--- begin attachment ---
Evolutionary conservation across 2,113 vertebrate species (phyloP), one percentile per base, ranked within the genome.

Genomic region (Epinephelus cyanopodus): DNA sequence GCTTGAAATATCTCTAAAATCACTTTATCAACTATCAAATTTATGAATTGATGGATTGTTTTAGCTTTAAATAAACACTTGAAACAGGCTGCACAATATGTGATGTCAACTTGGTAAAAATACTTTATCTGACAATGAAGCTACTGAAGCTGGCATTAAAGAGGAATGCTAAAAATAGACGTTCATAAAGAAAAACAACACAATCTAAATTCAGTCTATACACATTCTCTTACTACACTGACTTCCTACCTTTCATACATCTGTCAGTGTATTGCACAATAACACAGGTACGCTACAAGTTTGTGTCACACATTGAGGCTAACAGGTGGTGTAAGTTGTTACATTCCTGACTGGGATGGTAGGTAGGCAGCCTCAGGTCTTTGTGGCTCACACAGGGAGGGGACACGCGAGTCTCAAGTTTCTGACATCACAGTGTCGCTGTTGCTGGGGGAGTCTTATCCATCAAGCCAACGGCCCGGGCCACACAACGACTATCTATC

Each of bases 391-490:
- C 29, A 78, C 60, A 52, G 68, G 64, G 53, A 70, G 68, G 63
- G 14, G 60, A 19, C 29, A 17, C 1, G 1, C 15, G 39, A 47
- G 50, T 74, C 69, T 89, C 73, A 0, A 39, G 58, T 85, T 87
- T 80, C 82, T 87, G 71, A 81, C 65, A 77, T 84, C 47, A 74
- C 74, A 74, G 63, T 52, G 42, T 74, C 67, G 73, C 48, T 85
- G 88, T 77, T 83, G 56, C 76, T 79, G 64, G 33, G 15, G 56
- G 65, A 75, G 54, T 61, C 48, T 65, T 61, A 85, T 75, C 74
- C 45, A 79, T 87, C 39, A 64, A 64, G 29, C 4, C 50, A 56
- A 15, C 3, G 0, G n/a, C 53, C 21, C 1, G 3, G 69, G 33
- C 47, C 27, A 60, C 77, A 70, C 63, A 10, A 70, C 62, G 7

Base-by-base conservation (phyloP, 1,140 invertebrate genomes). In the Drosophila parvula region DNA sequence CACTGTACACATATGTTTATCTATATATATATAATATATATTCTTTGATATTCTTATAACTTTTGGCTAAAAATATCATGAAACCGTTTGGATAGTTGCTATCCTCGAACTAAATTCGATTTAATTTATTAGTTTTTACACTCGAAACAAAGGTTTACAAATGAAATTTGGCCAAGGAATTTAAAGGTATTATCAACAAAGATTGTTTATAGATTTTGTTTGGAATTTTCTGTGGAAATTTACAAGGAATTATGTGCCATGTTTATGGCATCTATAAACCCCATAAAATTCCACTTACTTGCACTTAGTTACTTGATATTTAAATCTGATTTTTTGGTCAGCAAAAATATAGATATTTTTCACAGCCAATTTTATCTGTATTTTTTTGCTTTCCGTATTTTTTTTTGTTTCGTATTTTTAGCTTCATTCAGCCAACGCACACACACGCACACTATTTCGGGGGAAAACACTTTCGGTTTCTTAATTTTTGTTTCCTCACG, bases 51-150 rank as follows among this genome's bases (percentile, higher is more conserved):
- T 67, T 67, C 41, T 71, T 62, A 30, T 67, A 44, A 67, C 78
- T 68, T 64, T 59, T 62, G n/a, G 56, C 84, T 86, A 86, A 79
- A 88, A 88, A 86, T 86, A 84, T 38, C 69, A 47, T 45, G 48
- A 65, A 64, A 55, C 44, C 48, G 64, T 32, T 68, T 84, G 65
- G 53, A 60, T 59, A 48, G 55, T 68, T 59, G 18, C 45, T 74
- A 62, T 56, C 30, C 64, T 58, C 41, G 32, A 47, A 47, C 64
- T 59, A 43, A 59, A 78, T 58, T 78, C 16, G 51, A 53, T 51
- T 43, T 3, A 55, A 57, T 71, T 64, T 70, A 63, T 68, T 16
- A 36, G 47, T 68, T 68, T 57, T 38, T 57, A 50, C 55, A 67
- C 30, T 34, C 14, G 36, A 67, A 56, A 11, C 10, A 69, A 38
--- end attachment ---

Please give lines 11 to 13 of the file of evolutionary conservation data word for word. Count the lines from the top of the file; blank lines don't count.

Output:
- C 45, A 79, T 87, C 39, A 64, A 64, G 29, C 4, C 50, A 56
- A 15, C 3, G 0, G n/a, C 53, C 21, C 1, G 3, G 69, G 33
- C 47, C 27, A 60, C 77, A 70, C 63, A 10, A 70, C 62, G 7